The overall travel experience: Think of a bike tour as an antidote to the hectic schedule of tourist groups bussing around to visit umpteen highlights in a day. Impressions of those quick visits often blur together. On a bike, the moments are more personal and memorable. We’ve spent many months each in Rome and Florence, for example, and toured many other Italian cities. But our bike tour in Puglia will be entirely new territory for us, and all the sweeter as we participate fully in the itinerary.

What’s stopping you?

We understand being a tad uncertain about the whole adventure of a bike tour. However, we’re of the mind that if we can do it, so can you! We’ve learned there’s a big range of bike trips in Europe designed for all types of people and styles. You can find one of either variety that’s right for you. Just express your concerns and ask questions, and you’ll be amazed at how prepared the tour companies are to assist you. Here, for starters, are real life examples of questions and responses. Prepare to have your self-doubt bubbles burst.

I’m not sure I can handle it.
If you can ride a bike and enjoy it, you will find a bike tour that suits you. For tentative riders, there are easy flat routes, short distances, or itineraries with only alternate day rides. Choose one of these and focus on other interests you’ll enjoy. (Our first bike tour was in fairly flat Brittany, France, with rest days between rides and a lot of time eating wonderful food.) You can read more on how to get ready for a bike tour here.

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No matter how you get to the top of the hill, the view is the same. Photo by

My partner and I are at distinctly different fitness levels (and one of us is impatient).
Don’t let a difference in ability or interest get in your way. Take advantage of electric-assist bikes offered on most itineraries. They are a snap to use and can help level the playing field. Don’t be mistaken: e-bikes are not mopeds. They use battery power to assist when the pedaling is tough, but you are still pedaling. I think of it like the glide of a swim stroke: the stroke is still human powered, but the efficiency is increased. I used an e-bike in Colorado one day and loved being able to take some extra detours up the mountain just to see what was up there. (And I quickly got over my chagrin, when the local hipsters assured me they use e-bikes, too, along with their mountain and road bikes.) One friend told me that using an e-bike made it possible to vacation with her adult children, who were interested in a more difficult, mountainous route than she was comfortable with. Worth it!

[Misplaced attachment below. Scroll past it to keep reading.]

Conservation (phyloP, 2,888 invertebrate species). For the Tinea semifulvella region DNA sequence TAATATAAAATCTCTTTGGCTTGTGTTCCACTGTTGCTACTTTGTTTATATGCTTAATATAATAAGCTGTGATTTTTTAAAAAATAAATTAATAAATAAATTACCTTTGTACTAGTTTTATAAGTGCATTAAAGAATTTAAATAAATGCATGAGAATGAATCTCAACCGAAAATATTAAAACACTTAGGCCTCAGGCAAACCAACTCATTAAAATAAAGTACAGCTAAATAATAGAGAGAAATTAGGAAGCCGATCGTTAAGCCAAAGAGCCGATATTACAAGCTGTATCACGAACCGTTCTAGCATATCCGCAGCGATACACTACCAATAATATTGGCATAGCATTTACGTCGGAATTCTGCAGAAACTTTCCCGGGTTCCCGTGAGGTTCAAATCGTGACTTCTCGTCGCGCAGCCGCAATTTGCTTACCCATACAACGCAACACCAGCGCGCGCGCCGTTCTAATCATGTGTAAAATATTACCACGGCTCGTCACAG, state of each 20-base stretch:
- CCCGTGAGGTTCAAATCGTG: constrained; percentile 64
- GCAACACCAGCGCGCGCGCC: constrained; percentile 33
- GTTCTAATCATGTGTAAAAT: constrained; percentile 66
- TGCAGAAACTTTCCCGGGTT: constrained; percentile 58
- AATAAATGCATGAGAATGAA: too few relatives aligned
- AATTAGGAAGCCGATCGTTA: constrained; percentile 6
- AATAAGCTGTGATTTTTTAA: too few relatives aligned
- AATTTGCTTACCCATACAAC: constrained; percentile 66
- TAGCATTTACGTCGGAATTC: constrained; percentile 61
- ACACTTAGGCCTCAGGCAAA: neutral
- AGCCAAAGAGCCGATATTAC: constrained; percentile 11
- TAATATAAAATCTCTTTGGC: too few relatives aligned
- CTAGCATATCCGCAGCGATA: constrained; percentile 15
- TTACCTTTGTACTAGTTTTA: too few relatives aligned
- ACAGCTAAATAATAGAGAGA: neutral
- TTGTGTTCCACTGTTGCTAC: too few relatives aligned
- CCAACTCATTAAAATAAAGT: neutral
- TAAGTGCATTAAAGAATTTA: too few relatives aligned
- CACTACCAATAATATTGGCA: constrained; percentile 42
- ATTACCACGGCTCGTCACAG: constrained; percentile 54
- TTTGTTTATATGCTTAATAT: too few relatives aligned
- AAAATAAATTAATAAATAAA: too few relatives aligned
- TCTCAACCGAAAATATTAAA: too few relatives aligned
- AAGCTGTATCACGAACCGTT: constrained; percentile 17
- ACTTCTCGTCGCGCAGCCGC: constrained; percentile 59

I don’t even know how to change a flat tire.
Guided bike tours come with experienced guides, bikers with know-how, and support vans. No need to worry about a flat tire–or even about a being too tired to carry on. Help is nearby.

I don’t speak the language.
One thing we noticed on our cycling tour of France is how warmly bikers are treated. When I dashed into a coffee shop, no one questioned my heading to the bathroom before placing an order. In the bakery, (I speak no French) the locals chuckled at my taking pictures of all the pastries, and as I began to point out my order, were only too happy to offer advice. “Get one of each,” I believe they were saying!

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An example of a busy intersection on a recent bike tour. Photo by

I’m afraid to ride in traffic.
With so many companies offering bike tours in so many countries for so many ability levels, it is assured you can find a ride on the surface you want. Europe is proud of its dedicated bike trails; they are wonderful, long-distance paths separated from traffic. Even when portions must share the road with cars, we found the French to be very respectful of bikers, often not passing unless they could safely pull out to the left lane.

I like my creature comforts. This is a vacation; I don’t want to work too hard.
A bike tour is a delicate balance. Think of a gentle work-out or yoga class followed by a lunch with wine. (Or, if you are more serious, a strong training day with a classy dinner at the end.) That’s the kind of action I like. Actually, because of our biking, we enjoyed hospitality all the more. Most hotels or guest houses are ready to store bikes, refill water, and cater to your happy hour while you recount the day’s highlights. To me, this is luxury.